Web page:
Education Opinion

Thank A Teacher

By LeaderTalk Contributor — May 05, 2009 1 min read
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Remember the bumper sticker that read,


Well, these days the bumper sticker should say, “If you can read this, and tie your shoes, tell time, get along with others, solve problems, understand others’ points of view, respect yourself, respect others, perform math calculations, make change for a dollar, write a five paragraph persuasive essay, compare and contrast, synthesize, hypothesize, and spell ‘hypothesize’ correctly, then you should THANK A TEACHER!”

Teaching is harder and more complicated than ever, and the pressure on today’s teachers is huge. Teachers are expected to teach, assess, model, and even parent their students. Teachers are being held accountable for all facets of a child’s education. This is not necessarily a bad thing, but it does make teaching one of the hardest and most important jobs out there. I have often said that a school is only as good as the teacher your child has that year. In other words, your child can go to the world’s greatest school with the most Blue Ribbons earned, but if your child has a poor to mediocre teacher, the awards will mean nothing to you.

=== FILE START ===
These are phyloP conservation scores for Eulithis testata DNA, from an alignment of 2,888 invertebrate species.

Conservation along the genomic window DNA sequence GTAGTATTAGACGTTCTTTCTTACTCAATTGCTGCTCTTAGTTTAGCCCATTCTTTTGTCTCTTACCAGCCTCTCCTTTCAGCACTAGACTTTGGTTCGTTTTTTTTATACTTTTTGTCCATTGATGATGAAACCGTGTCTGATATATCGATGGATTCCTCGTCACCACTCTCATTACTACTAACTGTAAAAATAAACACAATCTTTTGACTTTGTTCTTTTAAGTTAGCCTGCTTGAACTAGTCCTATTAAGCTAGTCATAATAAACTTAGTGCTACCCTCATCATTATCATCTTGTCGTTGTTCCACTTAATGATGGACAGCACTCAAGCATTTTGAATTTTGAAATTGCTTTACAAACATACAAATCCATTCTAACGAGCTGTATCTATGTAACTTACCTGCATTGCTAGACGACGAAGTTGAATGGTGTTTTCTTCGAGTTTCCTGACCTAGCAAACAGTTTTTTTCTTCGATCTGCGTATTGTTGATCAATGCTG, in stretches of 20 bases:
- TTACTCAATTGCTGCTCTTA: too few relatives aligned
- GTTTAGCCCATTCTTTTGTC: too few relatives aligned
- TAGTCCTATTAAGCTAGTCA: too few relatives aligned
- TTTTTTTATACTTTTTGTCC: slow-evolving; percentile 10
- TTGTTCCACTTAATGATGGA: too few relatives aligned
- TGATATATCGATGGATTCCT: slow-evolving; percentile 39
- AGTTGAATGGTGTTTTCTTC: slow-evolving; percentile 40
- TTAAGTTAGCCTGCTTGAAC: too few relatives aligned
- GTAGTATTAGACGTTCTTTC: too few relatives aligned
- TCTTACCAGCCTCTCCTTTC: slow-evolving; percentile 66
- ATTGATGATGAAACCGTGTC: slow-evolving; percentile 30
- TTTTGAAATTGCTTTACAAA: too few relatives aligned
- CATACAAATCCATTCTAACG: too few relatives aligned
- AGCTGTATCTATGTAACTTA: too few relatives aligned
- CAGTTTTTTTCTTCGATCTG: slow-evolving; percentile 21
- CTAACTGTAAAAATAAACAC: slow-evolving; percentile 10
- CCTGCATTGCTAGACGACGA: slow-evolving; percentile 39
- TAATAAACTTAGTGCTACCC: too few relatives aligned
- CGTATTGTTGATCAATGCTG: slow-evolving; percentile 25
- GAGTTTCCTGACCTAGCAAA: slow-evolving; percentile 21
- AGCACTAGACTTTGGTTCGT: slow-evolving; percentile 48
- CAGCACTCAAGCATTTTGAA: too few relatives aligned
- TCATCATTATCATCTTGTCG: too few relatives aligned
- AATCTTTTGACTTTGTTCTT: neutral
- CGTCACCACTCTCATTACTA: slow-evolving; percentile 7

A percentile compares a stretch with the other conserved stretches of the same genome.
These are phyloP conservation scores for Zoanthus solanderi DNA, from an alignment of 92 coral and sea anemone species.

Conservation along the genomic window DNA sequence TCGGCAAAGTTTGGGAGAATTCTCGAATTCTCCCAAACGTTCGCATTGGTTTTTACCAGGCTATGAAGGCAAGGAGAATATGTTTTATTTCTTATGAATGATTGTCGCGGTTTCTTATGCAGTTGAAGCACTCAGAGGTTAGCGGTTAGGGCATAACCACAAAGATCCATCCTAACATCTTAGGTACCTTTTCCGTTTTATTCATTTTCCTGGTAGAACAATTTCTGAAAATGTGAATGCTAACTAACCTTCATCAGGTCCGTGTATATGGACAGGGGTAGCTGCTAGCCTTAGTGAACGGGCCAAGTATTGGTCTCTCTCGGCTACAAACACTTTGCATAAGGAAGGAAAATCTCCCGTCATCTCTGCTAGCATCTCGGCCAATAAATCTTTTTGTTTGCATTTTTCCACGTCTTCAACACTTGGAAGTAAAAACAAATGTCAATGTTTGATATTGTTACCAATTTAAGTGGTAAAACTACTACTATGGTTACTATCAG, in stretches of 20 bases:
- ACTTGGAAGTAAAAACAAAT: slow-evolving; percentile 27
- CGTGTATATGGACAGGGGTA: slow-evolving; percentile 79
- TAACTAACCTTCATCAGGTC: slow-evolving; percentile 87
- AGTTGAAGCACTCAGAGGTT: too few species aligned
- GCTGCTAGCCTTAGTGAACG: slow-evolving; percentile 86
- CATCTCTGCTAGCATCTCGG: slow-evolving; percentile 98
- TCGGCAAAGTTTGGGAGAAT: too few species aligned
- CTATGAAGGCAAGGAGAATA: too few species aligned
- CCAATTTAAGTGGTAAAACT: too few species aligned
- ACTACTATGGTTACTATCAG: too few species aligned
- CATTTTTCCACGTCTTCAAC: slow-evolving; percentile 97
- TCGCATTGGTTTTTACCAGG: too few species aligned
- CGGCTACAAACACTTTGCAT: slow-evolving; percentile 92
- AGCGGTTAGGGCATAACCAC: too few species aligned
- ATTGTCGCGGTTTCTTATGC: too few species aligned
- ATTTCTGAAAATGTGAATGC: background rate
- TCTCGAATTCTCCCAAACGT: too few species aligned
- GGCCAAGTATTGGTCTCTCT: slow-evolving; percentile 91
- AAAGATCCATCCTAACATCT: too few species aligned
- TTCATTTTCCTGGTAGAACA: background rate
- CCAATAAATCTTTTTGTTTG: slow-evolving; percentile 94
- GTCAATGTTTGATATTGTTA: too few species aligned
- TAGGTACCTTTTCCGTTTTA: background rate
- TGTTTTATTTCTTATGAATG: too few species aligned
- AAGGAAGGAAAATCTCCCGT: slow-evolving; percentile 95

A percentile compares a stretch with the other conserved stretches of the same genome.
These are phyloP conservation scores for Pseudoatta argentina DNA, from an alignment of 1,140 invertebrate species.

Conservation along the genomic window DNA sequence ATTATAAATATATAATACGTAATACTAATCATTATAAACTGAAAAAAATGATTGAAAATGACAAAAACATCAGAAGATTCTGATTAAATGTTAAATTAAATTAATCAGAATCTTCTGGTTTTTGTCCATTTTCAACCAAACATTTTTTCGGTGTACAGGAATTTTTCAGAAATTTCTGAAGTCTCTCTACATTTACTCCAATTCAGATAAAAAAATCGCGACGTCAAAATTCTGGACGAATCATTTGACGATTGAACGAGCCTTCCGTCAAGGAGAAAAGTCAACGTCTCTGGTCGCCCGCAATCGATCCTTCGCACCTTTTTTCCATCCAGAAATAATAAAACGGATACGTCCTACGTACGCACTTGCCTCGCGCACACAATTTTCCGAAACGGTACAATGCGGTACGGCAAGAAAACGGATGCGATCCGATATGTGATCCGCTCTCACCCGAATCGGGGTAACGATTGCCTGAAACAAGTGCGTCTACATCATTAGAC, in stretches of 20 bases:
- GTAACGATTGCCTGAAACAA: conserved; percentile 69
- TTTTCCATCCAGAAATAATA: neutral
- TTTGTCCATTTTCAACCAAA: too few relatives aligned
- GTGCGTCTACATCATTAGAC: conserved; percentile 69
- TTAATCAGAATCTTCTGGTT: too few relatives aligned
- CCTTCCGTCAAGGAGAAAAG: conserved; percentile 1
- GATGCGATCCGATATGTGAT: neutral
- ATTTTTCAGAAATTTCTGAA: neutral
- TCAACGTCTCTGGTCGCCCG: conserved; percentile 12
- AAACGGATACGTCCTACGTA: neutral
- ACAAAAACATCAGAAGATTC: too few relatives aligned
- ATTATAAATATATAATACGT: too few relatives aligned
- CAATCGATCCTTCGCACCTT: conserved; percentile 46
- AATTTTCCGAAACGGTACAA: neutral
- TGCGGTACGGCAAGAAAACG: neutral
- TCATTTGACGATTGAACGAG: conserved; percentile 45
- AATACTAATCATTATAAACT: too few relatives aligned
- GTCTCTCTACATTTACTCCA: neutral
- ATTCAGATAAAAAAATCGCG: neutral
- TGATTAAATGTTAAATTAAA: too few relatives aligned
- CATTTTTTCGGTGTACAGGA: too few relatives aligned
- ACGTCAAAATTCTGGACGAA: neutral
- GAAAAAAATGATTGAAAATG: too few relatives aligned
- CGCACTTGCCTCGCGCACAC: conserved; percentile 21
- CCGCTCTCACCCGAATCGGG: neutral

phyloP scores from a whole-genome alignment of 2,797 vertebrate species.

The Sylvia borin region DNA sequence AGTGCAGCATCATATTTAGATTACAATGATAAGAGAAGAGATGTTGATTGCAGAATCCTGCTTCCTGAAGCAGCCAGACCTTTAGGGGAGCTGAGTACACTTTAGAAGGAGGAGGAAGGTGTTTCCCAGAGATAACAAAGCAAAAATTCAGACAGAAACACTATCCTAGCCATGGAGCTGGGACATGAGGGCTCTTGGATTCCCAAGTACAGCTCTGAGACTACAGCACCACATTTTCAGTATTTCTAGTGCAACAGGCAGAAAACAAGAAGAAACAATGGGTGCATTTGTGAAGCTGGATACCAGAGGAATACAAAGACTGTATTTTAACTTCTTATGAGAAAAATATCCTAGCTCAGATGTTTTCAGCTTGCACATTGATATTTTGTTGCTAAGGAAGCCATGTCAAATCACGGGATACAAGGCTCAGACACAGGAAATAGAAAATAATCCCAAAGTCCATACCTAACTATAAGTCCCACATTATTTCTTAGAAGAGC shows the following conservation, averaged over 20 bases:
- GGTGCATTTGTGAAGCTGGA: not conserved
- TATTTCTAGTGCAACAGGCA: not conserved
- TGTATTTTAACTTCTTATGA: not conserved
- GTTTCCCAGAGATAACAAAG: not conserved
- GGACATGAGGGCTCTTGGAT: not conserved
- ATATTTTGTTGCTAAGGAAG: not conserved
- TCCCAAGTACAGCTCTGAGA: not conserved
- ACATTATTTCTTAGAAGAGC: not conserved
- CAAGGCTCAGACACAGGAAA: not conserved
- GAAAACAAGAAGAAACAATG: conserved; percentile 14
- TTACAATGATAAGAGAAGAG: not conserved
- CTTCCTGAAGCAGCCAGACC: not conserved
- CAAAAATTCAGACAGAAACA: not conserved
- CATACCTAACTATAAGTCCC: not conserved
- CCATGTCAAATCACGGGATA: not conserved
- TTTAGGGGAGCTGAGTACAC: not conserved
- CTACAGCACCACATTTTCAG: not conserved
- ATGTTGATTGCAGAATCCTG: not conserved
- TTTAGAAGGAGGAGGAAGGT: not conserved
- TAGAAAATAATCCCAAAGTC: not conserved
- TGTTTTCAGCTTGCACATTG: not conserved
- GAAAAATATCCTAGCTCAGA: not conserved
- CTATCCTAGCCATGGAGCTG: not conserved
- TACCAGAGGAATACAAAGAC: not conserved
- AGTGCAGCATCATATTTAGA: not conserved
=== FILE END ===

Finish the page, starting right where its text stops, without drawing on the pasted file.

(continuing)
We often use this LeaderTalk blog to write our feelings regarding teachers and teaching. These posts are occasionally critical of teachers, or at least perceived as critical. I have done this myself (Here). However, it’s the teachers who make the most difference in the students’ lives. It’s the teachers who have the greatest impact on today’s students, and it’s the teachers who have the power to make the most change in schools.

So, since we are in the middle of “Teacher Appreciation Week,” take a moment to remember a teacher who made a difference in your life, and try to appreciate the important role teachers play in our society.

Please thank a teacher some time this week.

Dave Sherman is the principal of South Park Elementary School in Deerfield, Illinois.

The opinions expressed in LeaderTalk are strictly those of the author(s) and do not reflect the opinions or endorsement of Editorial Projects in Education, or any of its publications.